Deepwater Horizon Disaster ‘Flattened’ Biodiversity in Surrounding Waters
The calamitous explosion and oil spill at BP’s Deepwater Horizon drilling platform in the Gulf of Mexico in April 2010 “flattened” biodiversity in the surrounding waters, according to a study published last week.
The Deepwater Horizon disaster “fouled more than 1,300 miles of coastline, caking seabirds and killing sea creatures and other wildlife, leading to huge financial losses for the tourism and fishing industries,” The Guardian recalls, in a story reposted by Grist. But University of Southern Mississippi microbial ecologist Leila Hamdan, lead author of the latest study, “said the oil’s impact on microbes, each measuring just a fraction of a millimetre, could prove even more significant given their foundational role at the base of the ocean food chain.”
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“At the sites closest to the spill, biodiversity was flattened,” Hamdan said. “There were fewer types of microbes. This is a cold, dark environment, and anything you put down there will be longer lasting than oil on a beach in Florida. It’s premature to imagine that all the effects of the spill are over and remediated.”
Based on sediment samples collected in 2014, the research team found that “lingering oil residues have altered the basic building blocks of life in the ocean, by reducing biodiversity in sites closest to the spill,” The Guardian reports. The explosion killed 11 workers and dumped about four million barrels of oil into the Gulf.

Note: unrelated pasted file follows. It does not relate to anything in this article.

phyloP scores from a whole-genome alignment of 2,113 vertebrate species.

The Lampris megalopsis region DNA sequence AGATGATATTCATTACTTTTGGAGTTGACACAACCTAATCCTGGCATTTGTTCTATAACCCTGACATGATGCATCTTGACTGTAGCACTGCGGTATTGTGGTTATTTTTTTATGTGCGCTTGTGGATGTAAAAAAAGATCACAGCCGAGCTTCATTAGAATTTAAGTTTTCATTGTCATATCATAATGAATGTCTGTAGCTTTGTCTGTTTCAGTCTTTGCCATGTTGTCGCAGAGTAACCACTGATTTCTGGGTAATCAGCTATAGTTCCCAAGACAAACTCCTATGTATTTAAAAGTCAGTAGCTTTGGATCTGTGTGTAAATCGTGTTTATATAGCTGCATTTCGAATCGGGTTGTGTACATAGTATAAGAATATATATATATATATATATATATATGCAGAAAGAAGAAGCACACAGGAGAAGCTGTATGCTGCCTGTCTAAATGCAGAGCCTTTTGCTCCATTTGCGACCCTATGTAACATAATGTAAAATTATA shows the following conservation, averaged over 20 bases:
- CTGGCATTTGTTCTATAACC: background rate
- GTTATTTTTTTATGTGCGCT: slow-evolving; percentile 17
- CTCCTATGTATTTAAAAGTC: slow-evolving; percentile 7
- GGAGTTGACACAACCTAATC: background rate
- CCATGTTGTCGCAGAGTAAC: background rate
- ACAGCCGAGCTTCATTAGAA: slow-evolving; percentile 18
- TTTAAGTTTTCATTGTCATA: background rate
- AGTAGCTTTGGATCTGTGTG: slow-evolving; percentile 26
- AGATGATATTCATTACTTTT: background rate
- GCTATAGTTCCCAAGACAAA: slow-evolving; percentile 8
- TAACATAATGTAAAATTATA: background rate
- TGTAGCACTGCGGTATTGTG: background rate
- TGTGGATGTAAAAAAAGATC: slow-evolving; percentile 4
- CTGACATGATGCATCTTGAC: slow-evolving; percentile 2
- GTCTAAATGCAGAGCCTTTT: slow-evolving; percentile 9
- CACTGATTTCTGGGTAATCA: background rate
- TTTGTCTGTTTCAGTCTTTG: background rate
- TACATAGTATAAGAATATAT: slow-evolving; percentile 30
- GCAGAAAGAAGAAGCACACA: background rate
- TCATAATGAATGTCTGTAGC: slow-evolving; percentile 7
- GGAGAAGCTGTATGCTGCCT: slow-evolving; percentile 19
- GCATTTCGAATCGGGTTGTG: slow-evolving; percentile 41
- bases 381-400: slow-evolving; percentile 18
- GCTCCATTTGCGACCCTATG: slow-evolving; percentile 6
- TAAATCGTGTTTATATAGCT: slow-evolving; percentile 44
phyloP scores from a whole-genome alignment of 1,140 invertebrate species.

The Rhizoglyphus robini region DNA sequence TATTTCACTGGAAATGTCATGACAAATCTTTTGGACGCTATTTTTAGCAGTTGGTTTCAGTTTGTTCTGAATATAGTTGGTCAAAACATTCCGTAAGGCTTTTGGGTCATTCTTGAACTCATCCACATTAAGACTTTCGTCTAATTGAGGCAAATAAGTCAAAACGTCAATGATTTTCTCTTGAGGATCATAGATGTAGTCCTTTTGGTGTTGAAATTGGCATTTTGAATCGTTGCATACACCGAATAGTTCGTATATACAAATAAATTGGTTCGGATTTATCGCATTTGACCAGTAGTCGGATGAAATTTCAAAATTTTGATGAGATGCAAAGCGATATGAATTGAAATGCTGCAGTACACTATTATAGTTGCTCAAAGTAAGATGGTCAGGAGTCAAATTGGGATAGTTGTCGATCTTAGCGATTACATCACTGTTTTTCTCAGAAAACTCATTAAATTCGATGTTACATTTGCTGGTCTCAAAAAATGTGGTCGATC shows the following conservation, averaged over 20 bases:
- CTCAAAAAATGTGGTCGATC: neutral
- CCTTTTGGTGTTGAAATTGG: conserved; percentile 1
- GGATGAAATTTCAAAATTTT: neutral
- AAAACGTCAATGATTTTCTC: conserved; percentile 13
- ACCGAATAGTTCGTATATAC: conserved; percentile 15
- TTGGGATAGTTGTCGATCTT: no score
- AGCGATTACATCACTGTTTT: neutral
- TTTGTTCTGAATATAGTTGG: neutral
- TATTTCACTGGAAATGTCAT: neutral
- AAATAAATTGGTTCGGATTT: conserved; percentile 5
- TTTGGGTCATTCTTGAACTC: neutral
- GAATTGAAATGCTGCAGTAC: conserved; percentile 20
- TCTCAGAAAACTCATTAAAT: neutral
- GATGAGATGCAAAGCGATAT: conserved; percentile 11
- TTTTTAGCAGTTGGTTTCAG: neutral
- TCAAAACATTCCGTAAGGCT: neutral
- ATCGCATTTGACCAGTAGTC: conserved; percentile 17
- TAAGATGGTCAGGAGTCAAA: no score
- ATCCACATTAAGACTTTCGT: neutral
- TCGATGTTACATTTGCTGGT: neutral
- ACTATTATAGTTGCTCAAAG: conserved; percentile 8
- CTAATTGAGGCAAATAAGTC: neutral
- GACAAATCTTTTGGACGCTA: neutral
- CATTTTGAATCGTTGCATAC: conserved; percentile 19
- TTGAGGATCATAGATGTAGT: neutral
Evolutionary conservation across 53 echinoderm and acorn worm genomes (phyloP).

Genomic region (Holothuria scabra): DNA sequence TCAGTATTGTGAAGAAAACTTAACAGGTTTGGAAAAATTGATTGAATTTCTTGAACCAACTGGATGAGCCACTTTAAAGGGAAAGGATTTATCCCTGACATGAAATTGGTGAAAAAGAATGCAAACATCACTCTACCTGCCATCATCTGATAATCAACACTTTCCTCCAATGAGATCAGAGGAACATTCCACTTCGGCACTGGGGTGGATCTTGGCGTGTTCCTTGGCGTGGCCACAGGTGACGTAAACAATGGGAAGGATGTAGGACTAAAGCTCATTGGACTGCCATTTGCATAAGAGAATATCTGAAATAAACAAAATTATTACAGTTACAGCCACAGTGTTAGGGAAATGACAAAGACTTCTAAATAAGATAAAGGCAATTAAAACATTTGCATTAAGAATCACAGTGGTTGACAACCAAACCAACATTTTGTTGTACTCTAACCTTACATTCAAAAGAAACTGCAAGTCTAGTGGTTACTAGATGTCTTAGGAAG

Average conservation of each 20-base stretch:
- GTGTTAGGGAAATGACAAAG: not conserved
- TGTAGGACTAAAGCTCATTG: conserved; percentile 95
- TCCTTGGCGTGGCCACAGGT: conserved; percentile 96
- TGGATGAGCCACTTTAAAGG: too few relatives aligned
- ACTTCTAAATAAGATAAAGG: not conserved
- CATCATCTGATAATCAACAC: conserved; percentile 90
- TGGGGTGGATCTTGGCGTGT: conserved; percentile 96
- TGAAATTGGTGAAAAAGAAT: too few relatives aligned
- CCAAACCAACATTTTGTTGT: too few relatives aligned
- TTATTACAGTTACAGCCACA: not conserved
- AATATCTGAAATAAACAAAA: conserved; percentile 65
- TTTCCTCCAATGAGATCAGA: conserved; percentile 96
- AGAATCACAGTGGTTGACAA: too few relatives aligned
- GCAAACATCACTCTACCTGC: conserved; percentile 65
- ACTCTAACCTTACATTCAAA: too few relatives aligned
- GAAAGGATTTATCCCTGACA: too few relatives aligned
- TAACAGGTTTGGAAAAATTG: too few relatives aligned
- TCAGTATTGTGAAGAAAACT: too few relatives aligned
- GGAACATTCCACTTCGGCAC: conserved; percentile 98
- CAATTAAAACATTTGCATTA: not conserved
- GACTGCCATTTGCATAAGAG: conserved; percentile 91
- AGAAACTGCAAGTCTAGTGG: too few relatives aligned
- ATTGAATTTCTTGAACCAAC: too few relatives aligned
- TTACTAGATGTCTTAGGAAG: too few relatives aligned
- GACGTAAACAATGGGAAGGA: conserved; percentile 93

The study landed just as Donald Trump was issuing an executive order revoking ocean protections enacted by President Barack Obama in the wake of the Deepwater Horizon disaster. But Hamdan said the worst of that disaster may still be ahead.
“We rely heavily on the ocean, and we could be looking at potential effects to the food supply down the road,” she said. “Deep sea microbes regulate carbon in the atmosphere and recycle nutrients. I’m concerned there will be larger consequences from this sort of event.”
Former Obama environmental advisor Christy Goldfuss, now a senior vice-president at the Center for American Progress, called the Trump executive order an “all-out war on America’s oceans”. She added that “Trump is trying to wash his hands of responsibility for the real and urgent threats facing America’s coastal communities—namely, the impacts of climate change.”